When Manfred Honeck became music director of the Pittsburgh Symphony Orchestra in 2007, he introduced a holiday tradition: a program of Viennese music, with waltzes and polkas by the Strauss dynasty.
During his inaugural year as Pittsburgh’s music director, he experienced Thanksgiving for the first time. He enjoyed the festive gatherings with friends dining on turkey and all the trappings but what really impressed him was the idea behind the holiday. As his own form of thanks, he decided to launch a new symphonic tradition for family programming over the holiday weekend, with concerts featuring the popular waltzes and polkas by the Strauss family of Vienna. A native of Austria, Honeck feels a close connection to the city, where he has spent much of his life. “You cannot ignore your own history,” he said. “I am from Vienna, and I will not deny that. I have a Viennese style of thinking.”
For his latest turn with the Chicago Symphony Orchestra, Honeck has imported his Pittsburgh tradition with “A Night in Vienna,” featuring music by Johann Strauss Jr. and Josef Strauss in concerts Dec. 12-14. Also on the program will be Mason Bates’ Resurrexit, which the former CSO composer-in-residence wrote in tribute to Honeck for his 60th birthday. Completing the lineup is Mozart’s Piano Concerto No. 21 with Jan Lisiecki as soloist.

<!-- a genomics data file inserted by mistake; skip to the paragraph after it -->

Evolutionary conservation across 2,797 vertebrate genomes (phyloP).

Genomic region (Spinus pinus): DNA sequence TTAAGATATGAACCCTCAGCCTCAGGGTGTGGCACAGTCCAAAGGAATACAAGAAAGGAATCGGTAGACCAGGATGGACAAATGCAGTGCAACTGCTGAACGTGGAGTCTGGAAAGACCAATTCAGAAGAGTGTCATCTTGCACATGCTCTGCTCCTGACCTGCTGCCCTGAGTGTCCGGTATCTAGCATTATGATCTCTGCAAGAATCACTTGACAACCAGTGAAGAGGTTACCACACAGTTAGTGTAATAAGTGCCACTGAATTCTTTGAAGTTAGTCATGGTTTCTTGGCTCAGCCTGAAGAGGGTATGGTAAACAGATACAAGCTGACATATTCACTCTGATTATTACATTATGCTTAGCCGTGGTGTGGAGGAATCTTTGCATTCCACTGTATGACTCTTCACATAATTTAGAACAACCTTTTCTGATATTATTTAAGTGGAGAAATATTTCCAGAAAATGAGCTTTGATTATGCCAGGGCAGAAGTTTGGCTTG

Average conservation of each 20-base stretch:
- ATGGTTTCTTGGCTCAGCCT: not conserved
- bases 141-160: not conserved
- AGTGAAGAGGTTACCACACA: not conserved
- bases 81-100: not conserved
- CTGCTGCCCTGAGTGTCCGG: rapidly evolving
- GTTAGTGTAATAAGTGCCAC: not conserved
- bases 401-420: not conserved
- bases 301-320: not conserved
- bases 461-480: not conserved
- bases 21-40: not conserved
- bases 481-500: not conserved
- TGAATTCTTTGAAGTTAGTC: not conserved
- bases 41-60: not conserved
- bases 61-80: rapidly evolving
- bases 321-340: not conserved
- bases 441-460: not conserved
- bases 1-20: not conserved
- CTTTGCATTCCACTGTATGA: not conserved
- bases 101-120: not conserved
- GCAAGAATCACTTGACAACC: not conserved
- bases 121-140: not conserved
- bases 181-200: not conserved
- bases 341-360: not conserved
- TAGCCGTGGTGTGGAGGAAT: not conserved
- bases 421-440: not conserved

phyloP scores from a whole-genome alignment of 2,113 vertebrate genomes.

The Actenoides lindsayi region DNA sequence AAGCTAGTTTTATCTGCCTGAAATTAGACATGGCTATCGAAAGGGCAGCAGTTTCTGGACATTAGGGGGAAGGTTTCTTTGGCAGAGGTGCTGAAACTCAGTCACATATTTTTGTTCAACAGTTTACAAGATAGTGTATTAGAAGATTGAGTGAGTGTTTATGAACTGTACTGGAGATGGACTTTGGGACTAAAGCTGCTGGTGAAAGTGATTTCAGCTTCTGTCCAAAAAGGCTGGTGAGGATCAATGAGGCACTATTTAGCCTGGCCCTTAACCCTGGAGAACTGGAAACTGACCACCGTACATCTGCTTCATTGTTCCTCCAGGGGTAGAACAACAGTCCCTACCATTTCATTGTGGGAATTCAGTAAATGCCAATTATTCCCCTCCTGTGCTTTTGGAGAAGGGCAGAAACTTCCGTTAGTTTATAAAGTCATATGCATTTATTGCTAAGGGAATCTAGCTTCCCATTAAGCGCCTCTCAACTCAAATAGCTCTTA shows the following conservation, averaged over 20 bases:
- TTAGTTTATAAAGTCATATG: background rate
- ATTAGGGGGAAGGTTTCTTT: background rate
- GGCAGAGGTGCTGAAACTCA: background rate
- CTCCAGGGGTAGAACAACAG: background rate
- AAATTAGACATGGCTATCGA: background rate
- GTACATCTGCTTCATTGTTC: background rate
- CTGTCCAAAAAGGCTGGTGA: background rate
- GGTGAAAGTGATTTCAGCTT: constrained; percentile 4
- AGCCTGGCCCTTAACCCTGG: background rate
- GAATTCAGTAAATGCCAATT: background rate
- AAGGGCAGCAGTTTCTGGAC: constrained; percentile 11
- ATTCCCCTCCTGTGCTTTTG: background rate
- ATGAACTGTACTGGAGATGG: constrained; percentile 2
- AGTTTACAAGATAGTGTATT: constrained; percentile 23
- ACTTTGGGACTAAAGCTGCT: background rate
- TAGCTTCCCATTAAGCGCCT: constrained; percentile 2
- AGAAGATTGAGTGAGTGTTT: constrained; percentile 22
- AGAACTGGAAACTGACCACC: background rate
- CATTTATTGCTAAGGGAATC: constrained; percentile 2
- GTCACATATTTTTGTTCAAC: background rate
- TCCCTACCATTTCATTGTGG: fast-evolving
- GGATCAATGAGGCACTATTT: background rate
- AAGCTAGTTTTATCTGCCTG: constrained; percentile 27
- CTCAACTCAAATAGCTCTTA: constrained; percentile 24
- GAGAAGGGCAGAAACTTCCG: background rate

Honeck likes to conduct in the United States, because he finds the musicians here to be “extremely professional,” showing up at rehearsals fully prepared and ready to make music. Such preparation means he can focus on building a meaningful interpretation. “I’m not the type of conductor who wants to see a performance where everything is together and just go home,” he said in a 2014 interview with Sounds and Stories. “This is not my style, because I distinguish between technical perfection and musical perfection. And to get 100 people in front of you to a musical perfection, that’s actually what I always want I gain.”